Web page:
Anyone who has followed The Hollywood Reporter's demonstration in recent years that some academy members are shallow, egotistical philistines, its series on "brutally honest" Oscar voters, will recognise votes are cast for all sorts of reasons, including a sense that someone is due a win.
If it's about sheer cinematic excellence, best picture should go to Parasite or Marriage Story.
Can Margot Robbie win?
With nominations for I, Tonya and now Bombshell in three years, Robbie has proven to be the real deal. But there are five virtual certainties at the Oscars this year and she is up against one of them – Laura Dern for Marriage Story.
Margot Robbie, left, and Kate McKinnon in Bombshell. Credit:Hilary B. Gayle/Lionsgate via AP
Taking into account the eye-catching quality of the work and success over awards season, it's hard to see anyone beating Dern for best supporting actress, Joaquin Phoenix (Joker) over the excellent Adam Driver (Marriage Story) for best actor, Brad Pitt (Once Upon A Time) for best supporting actor, Roger Deakins (1917) for best cinematography and Parasite for best international feature film.
Renee Zellweger (Judy) is close to a certainty for best actress, though the film is disappointing and Scarlett Johansson (Marriage Story) is just as deserving, especially given she is also up for best supporting actress (Jojo Rabbit).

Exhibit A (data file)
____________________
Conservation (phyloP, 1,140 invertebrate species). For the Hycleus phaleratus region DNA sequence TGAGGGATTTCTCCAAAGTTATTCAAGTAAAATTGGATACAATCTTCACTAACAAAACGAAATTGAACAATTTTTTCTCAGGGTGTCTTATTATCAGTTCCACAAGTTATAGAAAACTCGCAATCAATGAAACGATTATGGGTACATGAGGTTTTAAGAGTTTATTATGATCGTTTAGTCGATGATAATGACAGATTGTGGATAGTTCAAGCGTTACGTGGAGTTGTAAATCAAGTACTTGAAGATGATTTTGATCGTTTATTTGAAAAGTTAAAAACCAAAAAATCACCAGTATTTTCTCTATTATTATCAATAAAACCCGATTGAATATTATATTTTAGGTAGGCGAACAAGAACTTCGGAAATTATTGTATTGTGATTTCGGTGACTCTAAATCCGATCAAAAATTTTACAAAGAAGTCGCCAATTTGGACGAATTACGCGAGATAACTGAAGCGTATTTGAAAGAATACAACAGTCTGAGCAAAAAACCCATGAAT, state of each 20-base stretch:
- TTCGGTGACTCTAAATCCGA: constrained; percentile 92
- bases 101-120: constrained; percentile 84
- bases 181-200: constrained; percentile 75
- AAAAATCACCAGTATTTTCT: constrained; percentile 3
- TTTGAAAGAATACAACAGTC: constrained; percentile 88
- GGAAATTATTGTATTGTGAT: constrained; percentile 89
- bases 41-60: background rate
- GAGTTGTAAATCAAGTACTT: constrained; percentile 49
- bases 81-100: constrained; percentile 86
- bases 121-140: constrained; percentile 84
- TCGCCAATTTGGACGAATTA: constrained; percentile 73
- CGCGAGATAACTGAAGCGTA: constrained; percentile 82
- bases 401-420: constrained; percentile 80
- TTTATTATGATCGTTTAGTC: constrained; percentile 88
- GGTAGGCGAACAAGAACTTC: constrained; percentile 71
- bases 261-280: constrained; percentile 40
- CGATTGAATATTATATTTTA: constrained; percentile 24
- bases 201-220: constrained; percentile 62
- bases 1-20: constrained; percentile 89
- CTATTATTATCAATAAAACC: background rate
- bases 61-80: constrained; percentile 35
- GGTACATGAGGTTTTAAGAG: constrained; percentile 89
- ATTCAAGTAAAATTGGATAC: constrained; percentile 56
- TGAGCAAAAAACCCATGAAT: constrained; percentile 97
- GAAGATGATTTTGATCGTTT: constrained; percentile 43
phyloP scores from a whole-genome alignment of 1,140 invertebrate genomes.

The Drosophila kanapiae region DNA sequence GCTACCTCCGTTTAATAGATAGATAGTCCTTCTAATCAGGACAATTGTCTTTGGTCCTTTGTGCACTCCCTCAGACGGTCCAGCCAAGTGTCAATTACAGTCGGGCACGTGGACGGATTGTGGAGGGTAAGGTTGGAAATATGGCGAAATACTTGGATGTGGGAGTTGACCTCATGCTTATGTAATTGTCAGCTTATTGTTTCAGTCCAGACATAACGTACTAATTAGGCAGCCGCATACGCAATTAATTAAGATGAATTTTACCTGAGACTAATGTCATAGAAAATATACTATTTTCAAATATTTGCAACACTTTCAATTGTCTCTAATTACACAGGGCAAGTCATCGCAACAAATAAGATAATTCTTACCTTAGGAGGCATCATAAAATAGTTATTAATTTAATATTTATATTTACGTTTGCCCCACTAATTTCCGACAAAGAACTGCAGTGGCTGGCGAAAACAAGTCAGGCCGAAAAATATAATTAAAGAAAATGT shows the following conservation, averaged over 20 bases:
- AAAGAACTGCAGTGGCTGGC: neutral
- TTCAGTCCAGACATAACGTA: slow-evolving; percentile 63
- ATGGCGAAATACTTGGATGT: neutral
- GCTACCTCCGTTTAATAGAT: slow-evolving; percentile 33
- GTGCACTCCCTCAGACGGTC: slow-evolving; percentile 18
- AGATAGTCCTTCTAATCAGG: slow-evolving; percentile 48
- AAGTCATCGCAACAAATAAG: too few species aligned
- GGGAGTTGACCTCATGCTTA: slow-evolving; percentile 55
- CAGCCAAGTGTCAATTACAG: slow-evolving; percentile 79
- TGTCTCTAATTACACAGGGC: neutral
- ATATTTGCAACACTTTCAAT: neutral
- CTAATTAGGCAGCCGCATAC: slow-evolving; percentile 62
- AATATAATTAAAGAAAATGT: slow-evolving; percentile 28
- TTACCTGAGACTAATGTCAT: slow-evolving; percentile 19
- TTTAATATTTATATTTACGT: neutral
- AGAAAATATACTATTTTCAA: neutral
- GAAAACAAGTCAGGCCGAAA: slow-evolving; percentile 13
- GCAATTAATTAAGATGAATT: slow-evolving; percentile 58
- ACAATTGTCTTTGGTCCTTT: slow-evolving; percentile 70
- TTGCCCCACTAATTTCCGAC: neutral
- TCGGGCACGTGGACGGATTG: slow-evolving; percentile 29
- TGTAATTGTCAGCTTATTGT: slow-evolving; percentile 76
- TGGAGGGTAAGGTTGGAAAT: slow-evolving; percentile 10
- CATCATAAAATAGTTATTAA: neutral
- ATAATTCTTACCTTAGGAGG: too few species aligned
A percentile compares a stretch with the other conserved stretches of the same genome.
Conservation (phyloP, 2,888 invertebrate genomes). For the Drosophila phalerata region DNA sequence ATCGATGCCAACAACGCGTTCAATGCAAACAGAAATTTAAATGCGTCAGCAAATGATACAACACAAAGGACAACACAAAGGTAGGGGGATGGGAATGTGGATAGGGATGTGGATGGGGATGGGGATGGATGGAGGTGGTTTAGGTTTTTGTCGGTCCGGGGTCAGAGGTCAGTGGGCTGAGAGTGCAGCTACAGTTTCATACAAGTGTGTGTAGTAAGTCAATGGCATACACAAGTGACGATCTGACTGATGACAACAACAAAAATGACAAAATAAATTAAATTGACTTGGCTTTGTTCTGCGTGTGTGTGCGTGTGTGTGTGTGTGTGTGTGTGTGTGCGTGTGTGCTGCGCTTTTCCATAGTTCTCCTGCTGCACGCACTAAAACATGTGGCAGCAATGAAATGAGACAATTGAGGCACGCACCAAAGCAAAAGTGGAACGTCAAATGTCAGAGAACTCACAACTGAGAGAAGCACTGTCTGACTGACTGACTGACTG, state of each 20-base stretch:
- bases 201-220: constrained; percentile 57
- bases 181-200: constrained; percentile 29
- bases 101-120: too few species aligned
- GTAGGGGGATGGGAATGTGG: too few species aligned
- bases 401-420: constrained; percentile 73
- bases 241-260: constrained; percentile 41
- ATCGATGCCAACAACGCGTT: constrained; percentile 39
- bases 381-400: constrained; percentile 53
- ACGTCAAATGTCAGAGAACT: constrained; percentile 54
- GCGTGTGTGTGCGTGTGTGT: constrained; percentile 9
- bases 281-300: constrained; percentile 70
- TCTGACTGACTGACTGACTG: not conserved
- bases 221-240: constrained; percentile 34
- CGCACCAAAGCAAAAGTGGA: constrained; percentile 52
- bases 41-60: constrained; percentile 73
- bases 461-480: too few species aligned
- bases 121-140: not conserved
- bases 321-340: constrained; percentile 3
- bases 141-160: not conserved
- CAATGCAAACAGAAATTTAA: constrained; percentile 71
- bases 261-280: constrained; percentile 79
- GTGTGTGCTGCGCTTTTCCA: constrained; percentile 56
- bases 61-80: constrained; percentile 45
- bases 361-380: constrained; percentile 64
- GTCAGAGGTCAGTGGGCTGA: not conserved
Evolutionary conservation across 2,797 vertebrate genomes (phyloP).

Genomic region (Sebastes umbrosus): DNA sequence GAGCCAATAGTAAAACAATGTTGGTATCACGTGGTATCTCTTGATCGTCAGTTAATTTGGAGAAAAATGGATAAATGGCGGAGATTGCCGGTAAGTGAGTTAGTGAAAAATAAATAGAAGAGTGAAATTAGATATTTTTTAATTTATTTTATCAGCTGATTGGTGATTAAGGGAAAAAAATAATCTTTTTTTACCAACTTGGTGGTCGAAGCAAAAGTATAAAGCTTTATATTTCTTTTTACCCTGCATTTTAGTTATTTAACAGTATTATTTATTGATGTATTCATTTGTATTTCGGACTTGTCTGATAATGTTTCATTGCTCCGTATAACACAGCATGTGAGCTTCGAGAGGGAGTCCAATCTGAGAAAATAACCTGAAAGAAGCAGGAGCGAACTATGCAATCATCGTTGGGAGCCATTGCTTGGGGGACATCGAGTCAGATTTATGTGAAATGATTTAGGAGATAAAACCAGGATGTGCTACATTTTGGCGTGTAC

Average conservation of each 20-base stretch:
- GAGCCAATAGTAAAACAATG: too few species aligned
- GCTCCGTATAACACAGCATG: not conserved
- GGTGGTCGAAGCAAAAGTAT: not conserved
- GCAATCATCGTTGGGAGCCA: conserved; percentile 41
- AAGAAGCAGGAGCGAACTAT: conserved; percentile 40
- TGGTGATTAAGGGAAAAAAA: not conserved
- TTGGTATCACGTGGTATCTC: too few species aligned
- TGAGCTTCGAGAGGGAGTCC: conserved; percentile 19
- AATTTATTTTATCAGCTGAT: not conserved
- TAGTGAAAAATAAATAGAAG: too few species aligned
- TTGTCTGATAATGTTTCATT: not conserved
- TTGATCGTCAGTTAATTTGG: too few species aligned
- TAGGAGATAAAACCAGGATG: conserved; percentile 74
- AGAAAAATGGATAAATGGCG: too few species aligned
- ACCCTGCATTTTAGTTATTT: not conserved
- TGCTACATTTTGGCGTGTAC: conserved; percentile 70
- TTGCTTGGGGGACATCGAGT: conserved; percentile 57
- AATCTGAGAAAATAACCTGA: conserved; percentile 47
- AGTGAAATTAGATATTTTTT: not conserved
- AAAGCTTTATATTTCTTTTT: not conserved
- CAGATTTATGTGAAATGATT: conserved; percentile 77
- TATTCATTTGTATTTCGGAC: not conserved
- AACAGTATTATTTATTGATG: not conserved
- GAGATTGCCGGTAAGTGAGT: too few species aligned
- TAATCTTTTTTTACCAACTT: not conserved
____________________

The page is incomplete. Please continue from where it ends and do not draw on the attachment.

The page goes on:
With the smarts she has shown as an actor-producer, Robbie's time will come.
Can these awards restore the Oscars' credibility?
The #OscarsSoWhite controversy in 2015, the fiasco over wrongly announcing La La Land best picture winner in 2017 and Green Book's controversial win over Roma last year have all tarnished the awards' credibility.
Despite an aggressive drive to include more academy members from diverse backgrounds, Cynthia Erivo (Harriet) is the only non-white acting nominee this year, with the Parasite cast, Awkwafina (The Farewell) and Lupita Nyong'o (Us) among the deserving contenders overlooked.
And despite the cinematic boldness of Celine Sciamma (Portrait of a Lady on Fire), Greta Gerwig (Little Women), Marielle Heller (A Beautiful Day In The Neighbourhood) and even Australia's Jennifer Kent (The Nightingale), best director is an all-male line-up yet again.
Women are finally getting to direct more Hollywood movies – though still hugely under-represented – but it is shameful that only five have been nominated for best director in entire history of the awards – Gerwig (Lady Bird), winner Kathryn Bigelow (The Hurt Locker), Sofia Coppola (Lost In Translation), Jane Campion (The Piano) and Lina Wertmuller (Seven Beauties).
Adele Haenel (left) and Noemie Merlant in Portrait of a Lady on Fire.
The fact the best picture nomination of the unremarkable Ford v Ferrari was not controversial when there were so many more accomplished (and more diverse) films eligible shows the staleness that has infected the nominations … and Hollywood's limited perception of the types of films that should be honoured.
A historic best picture win for Parasite could signal a change but, even so, the Academy has much more work to do to stay relevant.
The Academy Awards are on Monday.